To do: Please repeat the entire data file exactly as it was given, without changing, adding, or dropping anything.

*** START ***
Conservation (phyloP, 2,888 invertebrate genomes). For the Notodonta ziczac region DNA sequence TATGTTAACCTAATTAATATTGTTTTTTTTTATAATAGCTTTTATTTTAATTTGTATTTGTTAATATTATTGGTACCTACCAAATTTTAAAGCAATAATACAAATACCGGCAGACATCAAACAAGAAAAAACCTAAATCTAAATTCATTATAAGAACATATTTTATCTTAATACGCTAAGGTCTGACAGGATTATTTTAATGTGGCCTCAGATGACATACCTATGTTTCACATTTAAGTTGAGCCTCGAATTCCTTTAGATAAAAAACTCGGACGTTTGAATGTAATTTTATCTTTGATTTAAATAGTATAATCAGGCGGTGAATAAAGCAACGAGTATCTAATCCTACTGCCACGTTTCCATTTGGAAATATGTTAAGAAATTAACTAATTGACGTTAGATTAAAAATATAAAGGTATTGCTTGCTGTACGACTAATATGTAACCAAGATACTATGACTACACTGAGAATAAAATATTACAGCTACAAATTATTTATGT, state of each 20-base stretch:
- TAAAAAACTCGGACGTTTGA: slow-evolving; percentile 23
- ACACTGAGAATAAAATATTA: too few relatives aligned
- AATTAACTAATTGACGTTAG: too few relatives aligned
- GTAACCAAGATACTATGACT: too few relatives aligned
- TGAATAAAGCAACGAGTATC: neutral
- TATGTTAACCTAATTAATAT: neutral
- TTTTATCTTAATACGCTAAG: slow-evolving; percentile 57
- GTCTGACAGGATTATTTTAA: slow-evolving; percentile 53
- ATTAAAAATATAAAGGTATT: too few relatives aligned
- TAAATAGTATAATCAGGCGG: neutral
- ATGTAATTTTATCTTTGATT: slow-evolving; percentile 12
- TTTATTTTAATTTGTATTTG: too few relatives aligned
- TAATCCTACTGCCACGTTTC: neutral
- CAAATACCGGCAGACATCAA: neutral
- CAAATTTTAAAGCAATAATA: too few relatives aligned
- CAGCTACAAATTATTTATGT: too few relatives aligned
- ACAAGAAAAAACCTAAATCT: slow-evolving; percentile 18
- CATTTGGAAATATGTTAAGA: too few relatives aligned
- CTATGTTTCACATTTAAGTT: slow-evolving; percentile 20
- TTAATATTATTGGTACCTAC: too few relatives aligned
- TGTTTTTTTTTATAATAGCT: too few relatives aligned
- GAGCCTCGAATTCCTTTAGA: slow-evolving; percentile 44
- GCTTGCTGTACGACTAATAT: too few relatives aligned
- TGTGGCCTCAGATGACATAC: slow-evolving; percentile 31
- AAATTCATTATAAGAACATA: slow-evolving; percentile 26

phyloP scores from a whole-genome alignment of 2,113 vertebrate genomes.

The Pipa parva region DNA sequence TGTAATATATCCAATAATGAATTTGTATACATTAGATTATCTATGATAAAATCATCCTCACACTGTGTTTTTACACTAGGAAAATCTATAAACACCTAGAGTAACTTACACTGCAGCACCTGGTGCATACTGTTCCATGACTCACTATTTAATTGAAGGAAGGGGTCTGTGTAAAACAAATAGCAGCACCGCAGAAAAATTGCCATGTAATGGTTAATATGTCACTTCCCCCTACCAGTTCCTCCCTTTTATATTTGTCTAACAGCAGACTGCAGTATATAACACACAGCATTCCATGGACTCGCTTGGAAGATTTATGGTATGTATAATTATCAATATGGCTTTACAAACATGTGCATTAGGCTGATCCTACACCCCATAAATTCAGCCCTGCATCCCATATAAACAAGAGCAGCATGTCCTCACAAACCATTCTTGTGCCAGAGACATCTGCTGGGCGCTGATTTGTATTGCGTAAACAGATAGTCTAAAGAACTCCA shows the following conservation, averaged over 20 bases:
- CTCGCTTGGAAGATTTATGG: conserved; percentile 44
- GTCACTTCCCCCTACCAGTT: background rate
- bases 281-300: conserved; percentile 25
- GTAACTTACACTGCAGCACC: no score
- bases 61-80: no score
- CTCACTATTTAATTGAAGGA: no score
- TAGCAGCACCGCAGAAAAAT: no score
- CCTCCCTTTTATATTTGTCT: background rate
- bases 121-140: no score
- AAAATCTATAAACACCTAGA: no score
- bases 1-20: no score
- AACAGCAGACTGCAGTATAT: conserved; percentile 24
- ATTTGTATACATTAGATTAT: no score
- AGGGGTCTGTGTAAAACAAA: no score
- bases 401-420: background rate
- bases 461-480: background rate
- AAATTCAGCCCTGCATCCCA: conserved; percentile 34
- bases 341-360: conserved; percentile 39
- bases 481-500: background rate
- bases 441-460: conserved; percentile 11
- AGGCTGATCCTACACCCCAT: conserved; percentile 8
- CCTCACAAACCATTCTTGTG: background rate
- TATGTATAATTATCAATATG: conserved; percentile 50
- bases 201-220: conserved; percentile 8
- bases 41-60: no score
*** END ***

Conservation (phyloP, 2,888 invertebrate genomes). For the Notodonta ziczac region DNA sequence TATGTTAACCTAATTAATATTGTTTTTTTTTATAATAGCTTTTATTTTAATTTGTATTTGTTAATATTATTGGTACCTACCAAATTTTAAAGCAATAATACAAATACCGGCAGACATCAAACAAGAAAAAACCTAAATCTAAATTCATTATAAGAACATATTTTATCTTAATACGCTAAGGTCTGACAGGATTATTTTAATGTGGCCTCAGATGACATACCTATGTTTCACATTTAAGTTGAGCCTCGAATTCCTTTAGATAAAAAACTCGGACGTTTGAATGTAATTTTATCTTTGATTTAAATAGTATAATCAGGCGGTGAATAAAGCAACGAGTATCTAATCCTACTGCCACGTTTCCATTTGGAAATATGTTAAGAAATTAACTAATTGACGTTAGATTAAAAATATAAAGGTATTGCTTGCTGTACGACTAATATGTAACCAAGATACTATGACTACACTGAGAATAAAATATTACAGCTACAAATTATTTATGT, state of each 20-base stretch:
- TAAAAAACTCGGACGTTTGA: slow-evolving; percentile 23
- ACACTGAGAATAAAATATTA: too few relatives aligned
- AATTAACTAATTGACGTTAG: too few relatives aligned
- GTAACCAAGATACTATGACT: too few relatives aligned
- TGAATAAAGCAACGAGTATC: neutral
- TATGTTAACCTAATTAATAT: neutral
- TTTTATCTTAATACGCTAAG: slow-evolving; percentile 57
- GTCTGACAGGATTATTTTAA: slow-evolving; percentile 53
- ATTAAAAATATAAAGGTATT: too few relatives aligned
- TAAATAGTATAATCAGGCGG: neutral
- ATGTAATTTTATCTTTGATT: slow-evolving; percentile 12
- TTTATTTTAATTTGTATTTG: too few relatives aligned
- TAATCCTACTGCCACGTTTC: neutral
- CAAATACCGGCAGACATCAA: neutral
- CAAATTTTAAAGCAATAATA: too few relatives aligned
- CAGCTACAAATTATTTATGT: too few relatives aligned
- ACAAGAAAAAACCTAAATCT: slow-evolving; percentile 18
- CATTTGGAAATATGTTAAGA: too few relatives aligned
- CTATGTTTCACATTTAAGTT: slow-evolving; percentile 20
- TTAATATTATTGGTACCTAC: too few relatives aligned
- TGTTTTTTTTTATAATAGCT: too few relatives aligned
- GAGCCTCGAATTCCTTTAGA: slow-evolving; percentile 44
- GCTTGCTGTACGACTAATAT: too few relatives aligned
- TGTGGCCTCAGATGACATAC: slow-evolving; percentile 31
- AAATTCATTATAAGAACATA: slow-evolving; percentile 26

phyloP scores from a whole-genome alignment of 2,113 vertebrate genomes.

The Pipa parva region DNA sequence TGTAATATATCCAATAATGAATTTGTATACATTAGATTATCTATGATAAAATCATCCTCACACTGTGTTTTTACACTAGGAAAATCTATAAACACCTAGAGTAACTTACACTGCAGCACCTGGTGCATACTGTTCCATGACTCACTATTTAATTGAAGGAAGGGGTCTGTGTAAAACAAATAGCAGCACCGCAGAAAAATTGCCATGTAATGGTTAATATGTCACTTCCCCCTACCAGTTCCTCCCTTTTATATTTGTCTAACAGCAGACTGCAGTATATAACACACAGCATTCCATGGACTCGCTTGGAAGATTTATGGTATGTATAATTATCAATATGGCTTTACAAACATGTGCATTAGGCTGATCCTACACCCCATAAATTCAGCCCTGCATCCCATATAAACAAGAGCAGCATGTCCTCACAAACCATTCTTGTGCCAGAGACATCTGCTGGGCGCTGATTTGTATTGCGTAAACAGATAGTCTAAAGAACTCCA shows the following conservation, averaged over 20 bases:
- CTCGCTTGGAAGATTTATGG: conserved; percentile 44
- GTCACTTCCCCCTACCAGTT: background rate
- bases 281-300: conserved; percentile 25
- GTAACTTACACTGCAGCACC: no score
- bases 61-80: no score
- CTCACTATTTAATTGAAGGA: no score
- TAGCAGCACCGCAGAAAAAT: no score
- CCTCCCTTTTATATTTGTCT: background rate
- bases 121-140: no score
- AAAATCTATAAACACCTAGA: no score
- bases 1-20: no score
- AACAGCAGACTGCAGTATAT: conserved; percentile 24
- ATTTGTATACATTAGATTAT: no score
- AGGGGTCTGTGTAAAACAAA: no score
- bases 401-420: background rate
- bases 461-480: background rate
- AAATTCAGCCCTGCATCCCA: conserved; percentile 34
- bases 341-360: conserved; percentile 39
- bases 481-500: background rate
- bases 441-460: conserved; percentile 11
- AGGCTGATCCTACACCCCAT: conserved; percentile 8
- CCTCACAAACCATTCTTGTG: background rate
- TATGTATAATTATCAATATG: conserved; percentile 50
- bases 201-220: conserved; percentile 8
- bases 41-60: no score